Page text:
Marvin Hamlisch, 68, one of the most prolific, enduringly popular composers for film and Broadway. The youngest student ever accepted into New York's prestigious Juilliard School - he began studies there at age 7 - he won four Emmys and Grammys and three Oscars. He was best known for his work on the beloved musical A Chorus Line and movies The Way We Were and The Sting. Unspecified illness, died Aug. 6.
Levon Helm, 71, who as a drummer backed legendary musicians and then became a star himself with The Band and as a solo artist. On the strength of timeless songs such as Up on Cripple Creek and The Night They Drove Old Dixie Down (Helm sang lead and drummed on all three), The Band earned enshrinement in the Rock and Roll Hall of Fame. From 1980 to 2008, Helm acted in more than a dozen films, most notably as Loretta Lynn's father in Coal Miner's Daughter. Throat cancer, April 19.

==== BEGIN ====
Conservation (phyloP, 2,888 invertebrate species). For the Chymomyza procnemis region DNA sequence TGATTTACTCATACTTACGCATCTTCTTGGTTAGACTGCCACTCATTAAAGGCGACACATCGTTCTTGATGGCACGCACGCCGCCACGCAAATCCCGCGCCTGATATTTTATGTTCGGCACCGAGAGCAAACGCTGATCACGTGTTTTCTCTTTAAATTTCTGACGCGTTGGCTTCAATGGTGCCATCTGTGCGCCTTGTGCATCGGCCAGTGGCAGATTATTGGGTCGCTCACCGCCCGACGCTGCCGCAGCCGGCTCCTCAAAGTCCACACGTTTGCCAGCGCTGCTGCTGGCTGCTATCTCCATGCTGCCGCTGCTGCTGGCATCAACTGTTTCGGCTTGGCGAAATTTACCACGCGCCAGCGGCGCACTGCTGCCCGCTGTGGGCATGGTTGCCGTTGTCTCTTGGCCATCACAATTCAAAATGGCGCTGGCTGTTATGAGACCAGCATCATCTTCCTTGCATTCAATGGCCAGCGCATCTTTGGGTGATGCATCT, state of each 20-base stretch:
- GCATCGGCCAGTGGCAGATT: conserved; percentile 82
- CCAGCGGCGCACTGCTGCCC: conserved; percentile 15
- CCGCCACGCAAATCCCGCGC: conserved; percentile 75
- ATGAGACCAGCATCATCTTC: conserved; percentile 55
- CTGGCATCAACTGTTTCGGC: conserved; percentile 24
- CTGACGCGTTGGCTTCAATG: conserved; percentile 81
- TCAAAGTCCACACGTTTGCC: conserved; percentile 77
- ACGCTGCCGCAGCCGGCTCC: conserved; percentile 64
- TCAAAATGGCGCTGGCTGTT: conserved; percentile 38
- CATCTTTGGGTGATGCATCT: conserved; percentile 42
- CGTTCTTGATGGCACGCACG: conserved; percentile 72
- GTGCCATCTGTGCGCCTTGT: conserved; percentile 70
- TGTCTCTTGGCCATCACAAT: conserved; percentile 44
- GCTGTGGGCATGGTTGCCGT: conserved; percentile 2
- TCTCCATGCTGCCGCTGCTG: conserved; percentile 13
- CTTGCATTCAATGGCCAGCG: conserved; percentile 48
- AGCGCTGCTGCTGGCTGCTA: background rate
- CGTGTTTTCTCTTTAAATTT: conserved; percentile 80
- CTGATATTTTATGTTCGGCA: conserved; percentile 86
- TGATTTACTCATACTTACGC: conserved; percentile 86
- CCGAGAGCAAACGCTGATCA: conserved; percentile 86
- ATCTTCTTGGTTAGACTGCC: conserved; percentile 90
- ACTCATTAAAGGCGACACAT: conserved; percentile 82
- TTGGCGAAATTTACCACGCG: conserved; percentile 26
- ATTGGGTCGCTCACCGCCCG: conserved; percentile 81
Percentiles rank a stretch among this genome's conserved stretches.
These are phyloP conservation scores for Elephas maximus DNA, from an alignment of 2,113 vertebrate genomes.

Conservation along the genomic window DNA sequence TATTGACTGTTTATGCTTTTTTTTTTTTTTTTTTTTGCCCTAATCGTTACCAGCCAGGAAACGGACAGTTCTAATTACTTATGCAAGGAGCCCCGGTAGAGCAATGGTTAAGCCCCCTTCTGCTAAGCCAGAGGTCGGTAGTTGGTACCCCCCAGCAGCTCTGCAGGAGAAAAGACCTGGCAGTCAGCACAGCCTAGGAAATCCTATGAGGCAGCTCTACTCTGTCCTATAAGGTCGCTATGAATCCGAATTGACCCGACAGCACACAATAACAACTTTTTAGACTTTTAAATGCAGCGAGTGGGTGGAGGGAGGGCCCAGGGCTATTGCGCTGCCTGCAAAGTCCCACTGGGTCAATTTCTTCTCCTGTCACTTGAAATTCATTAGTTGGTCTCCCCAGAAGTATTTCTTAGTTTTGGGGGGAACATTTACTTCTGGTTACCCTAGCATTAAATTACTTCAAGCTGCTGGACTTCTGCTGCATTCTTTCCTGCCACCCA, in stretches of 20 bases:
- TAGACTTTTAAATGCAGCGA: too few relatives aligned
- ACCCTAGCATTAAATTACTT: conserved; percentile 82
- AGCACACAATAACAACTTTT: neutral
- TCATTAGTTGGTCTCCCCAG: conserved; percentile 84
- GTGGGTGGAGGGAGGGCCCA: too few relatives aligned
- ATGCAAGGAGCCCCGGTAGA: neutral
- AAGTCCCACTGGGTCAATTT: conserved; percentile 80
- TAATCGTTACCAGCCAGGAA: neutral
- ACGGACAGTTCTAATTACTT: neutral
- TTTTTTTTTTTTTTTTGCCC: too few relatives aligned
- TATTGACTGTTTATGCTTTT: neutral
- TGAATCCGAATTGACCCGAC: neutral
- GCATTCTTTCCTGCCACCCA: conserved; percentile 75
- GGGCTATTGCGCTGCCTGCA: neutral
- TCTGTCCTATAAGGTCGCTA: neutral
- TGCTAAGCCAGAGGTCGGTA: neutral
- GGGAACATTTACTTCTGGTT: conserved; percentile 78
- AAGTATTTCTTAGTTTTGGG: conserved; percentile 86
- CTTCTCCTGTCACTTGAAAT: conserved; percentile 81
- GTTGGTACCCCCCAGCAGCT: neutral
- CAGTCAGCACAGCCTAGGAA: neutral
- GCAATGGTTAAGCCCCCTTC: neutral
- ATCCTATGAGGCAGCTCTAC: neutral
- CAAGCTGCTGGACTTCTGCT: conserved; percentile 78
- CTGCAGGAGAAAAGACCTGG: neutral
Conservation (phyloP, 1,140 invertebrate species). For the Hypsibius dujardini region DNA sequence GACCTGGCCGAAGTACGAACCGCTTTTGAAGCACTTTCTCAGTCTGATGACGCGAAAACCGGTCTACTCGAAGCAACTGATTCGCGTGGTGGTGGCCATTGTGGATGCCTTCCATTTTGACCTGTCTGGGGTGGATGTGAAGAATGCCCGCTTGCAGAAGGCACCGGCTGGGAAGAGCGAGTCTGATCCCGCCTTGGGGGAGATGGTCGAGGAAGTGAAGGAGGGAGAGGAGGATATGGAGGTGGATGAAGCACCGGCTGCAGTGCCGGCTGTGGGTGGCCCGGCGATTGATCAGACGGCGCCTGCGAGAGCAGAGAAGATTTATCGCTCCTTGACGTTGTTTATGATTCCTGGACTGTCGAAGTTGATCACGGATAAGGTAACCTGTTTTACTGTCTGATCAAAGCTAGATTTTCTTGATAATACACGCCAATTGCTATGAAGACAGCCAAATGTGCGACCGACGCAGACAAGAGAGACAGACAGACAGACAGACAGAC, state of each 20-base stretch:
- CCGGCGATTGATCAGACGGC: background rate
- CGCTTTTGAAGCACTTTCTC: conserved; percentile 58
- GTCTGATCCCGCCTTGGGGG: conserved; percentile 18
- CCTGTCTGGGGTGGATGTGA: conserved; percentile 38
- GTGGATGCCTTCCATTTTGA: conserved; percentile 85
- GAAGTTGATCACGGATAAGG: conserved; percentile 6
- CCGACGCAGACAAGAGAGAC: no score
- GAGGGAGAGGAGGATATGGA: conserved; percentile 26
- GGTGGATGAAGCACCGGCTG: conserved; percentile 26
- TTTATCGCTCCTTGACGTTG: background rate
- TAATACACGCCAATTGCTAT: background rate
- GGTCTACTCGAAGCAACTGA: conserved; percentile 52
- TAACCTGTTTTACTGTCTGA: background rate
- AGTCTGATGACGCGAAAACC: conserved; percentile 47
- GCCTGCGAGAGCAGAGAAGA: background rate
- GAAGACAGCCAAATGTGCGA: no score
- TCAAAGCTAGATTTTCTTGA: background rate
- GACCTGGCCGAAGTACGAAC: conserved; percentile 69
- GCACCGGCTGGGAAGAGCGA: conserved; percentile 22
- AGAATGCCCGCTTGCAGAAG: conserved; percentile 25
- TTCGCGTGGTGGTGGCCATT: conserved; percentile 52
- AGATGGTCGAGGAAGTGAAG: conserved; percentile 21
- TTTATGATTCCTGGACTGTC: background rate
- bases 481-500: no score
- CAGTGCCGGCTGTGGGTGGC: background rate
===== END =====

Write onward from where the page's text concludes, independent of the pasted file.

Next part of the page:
James "Red" Holloway, 84, noted saxophonist who performed with the likes of Billie Holiday, B.B. King, Lionel Hampton and Aretha Franklin. Kidney failure and a stroke, Feb. 25.
Michael Hossack, 65, longtime Doobie Brothers drummer whose work is heard on the hits Listen to the Music and China Grove. Hossack played with the group from 1971 to 1973 and rejoined in 1987. Cancer, March 12.
Whitney Houston, 48, one of the MTV Generation's biggest superstars sold more than 170 million records in a career cut short by marital troubles and drug abuse. Her commanding presence and soaring voice fueled top films such as The Bodyguard and Waiting to Exhale, and 11 No. 1 hits. Drowned in a bathtub, Feb. 11.